Ibn Taymiyya the Sufi Shaikh

The theory, presented by some Orientalists, that Abul Faraj Ibn al-Jawzi (d. 597 H) and Ibn Taymiyya (d. 728 H), were antithetical to Tasawwuf does not stand up to scholarly scrutiny. In fact neither of these Hanbali doctors of law qualifies as in any way antithetical to Tasawwuf. Let us examine their record.

Ibn al-Jawzi’s work Talbis Iblis is perhaps the most important single factor in keeping alive the notion of this hostility towards Sufism. In reality, this work was not written against Tasawwuf as such at all, nor against Sufis alone. However, it was an indictment of all unorthodox doctrines and practices, regardless of their sources, and opposed any which were innovations in the rule of shari’ah–i.e. not found in the Qur’an and Sunnah, wherever found in the Islamic community, especially in Ibn al-Jawzi’s time. It was written against specific innovated practices of many groups, including: philosophers (mutakallimoon), theologians, traditionalists (‘ulama al-hadith), jurists (fuqaha), preachers, philologists, poets and Sufis. It is in no way an indictment of the subjects they studied and taught, but was an indictment of specific introductions of innovation into their respective disciplines and fields.

Ibn al-Jawzi has written other works which are not only in favor of Tasawwuf, but present its greatest figures in the most complimentary light. Two works considered as pillars in the field of Tasawwuf are Safwat as-Safa and Minhaj al-Qasidin wa Mufid as-Sadiqin. In addition, full length biographies in praise of the early Sufis have been penned by Ibn al-Jawzi, including Fada’il Hasan al-Basri (The Gracious Character of Hasan al-Basri), and Manaqib Ibrahim bin Adham, (The Good Qualities of Ibrahim bin Adham), Manaqib Bishr al-Hafi, Manaqib Ma’ruf al-Karkhi, “Manaqib Rabi’a al-Adawiyya. In sections of his book al-Muntazam many biographical notices may be found in praise of Mutasawwifeen.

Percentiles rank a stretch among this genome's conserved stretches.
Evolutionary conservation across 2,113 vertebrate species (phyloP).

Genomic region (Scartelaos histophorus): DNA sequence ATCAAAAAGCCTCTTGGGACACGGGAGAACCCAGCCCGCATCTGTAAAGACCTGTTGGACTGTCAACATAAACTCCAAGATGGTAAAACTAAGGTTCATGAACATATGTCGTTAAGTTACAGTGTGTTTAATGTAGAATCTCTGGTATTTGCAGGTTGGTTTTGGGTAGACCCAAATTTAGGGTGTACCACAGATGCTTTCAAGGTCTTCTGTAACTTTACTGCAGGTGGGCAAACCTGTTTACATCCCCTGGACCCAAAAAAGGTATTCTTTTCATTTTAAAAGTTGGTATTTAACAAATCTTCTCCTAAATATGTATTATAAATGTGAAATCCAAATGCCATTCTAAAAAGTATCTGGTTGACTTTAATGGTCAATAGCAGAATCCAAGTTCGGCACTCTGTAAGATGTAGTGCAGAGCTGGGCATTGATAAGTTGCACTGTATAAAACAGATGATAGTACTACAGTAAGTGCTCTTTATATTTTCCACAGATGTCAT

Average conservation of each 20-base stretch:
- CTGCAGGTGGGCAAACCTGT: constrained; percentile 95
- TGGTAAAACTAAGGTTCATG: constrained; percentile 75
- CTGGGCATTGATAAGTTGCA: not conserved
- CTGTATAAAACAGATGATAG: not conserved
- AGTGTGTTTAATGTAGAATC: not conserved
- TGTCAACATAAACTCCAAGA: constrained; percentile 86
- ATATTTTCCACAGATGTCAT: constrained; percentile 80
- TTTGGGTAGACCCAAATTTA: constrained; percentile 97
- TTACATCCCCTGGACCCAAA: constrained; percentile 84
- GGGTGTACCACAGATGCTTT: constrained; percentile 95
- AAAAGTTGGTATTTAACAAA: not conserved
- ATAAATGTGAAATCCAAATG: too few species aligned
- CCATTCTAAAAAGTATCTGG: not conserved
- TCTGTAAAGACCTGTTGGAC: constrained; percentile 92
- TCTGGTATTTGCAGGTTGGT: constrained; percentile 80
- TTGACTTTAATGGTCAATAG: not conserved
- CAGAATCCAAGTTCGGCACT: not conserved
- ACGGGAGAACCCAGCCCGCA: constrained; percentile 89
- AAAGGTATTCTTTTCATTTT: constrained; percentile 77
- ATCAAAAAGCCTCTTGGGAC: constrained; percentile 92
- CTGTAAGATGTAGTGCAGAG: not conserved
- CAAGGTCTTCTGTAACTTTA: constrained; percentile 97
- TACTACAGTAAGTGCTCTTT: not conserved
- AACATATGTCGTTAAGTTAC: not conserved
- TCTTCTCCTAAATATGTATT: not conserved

Ibn Taymiyya’s Donning of the Qadiri Cloak

As for Ibn Taymiyya, one would search in vain to find in his works the least condemnation of Sufism as a discipline. He opposed the seemingly pantheist descriptions of certain Sufis, known as “ittihadiyya,” but he showed his great admiration for the works of the Sufis Junayd Baghdadi, Sahl at-Tustari, Bayazid al-Bistami, Abu Talib al-Makki, al-Qushayri, ‘Abdul Qadir Jilani and Abu Hafs as-Suhrawardi.

At present we are in the position to go much farther and show that this allegedly great opponent of Sufism was himself a Sufi, who belonged to more than one tariqat, but especially to that of ‘Abdul Qadir Jilani.

In a manuscript of the Hanbali ‘alim, Shaikh Yusuf bin ‘Abd al-Hadi (d. 909H), entitled Bad’ al-’ula bi labs al-Khirqa [found in Princeton, Sorbonne and Damascus], Ibn Taymiyya is found in a Sufi spiritual genealogy with other well-known Hanbali scholars, all except one (Say. Jilani) heretofore unknown as Sufis. The links in this genealogy are, in descending order:

    1. ‘Abdul Qadir Jilani (d. 561 H.) 2.a. Abu ‘Umar bin Qudama (d. 607 H.) 2.b. Muwaffaq ad-Din bin Qudama (d. 620 H.) 3. Ibn Abi ‘Umar bin Qudama (d. 682 H.) 4. Ibn Taymiyya (d. 728 H.) 5. Ibn Qayyim al-Jawziyya (d. 751 H.) 6. Ibn Rajab (d. 795 H.)

(Both Abu ‘Umar b. Qudama and his brother Muwaffaq received the khirqa directly from Abdul Qadir Jilani himself.)

Further corroboration of two links separating him from ‘Abdul Qadir Jilani comes from Ibn Taymiyya himself, as quoted in a manuscript of the work al-Mas’ala at-Tabriziyya (manuscript, Damascus, 1186 H):

labistu al-khirqata mubarakata lish-Shaikh ‘Abdul Qadir wa bayni wa baynahu ‘than”

“I wore the blessed Sufi cloak of ‘Abdul Qadir, there being between him and me two.”

Ibn Taymiyya is quoted by Yusuf ibn ‘Abd al-Hadi, affirming his Sufi affiliation in more than one Sufi order:

    “have worn the Sufi cloak [khirqata at-


    ] of a number of shaikhs belonging to various tariqas [

min turuqi jama'atin min ash-shuyukhi]

    , among them the Shaikh ‘Abdul Qadir al-Jili, whose tariqa is the greatest of the well-known ones.”

Further on he continues: “The greatest tariqa [ajallu-t-turuqi] is that of my master [sayyidi], ‘Abdul Qadir al-Jili, may Allah have mercy on him.”

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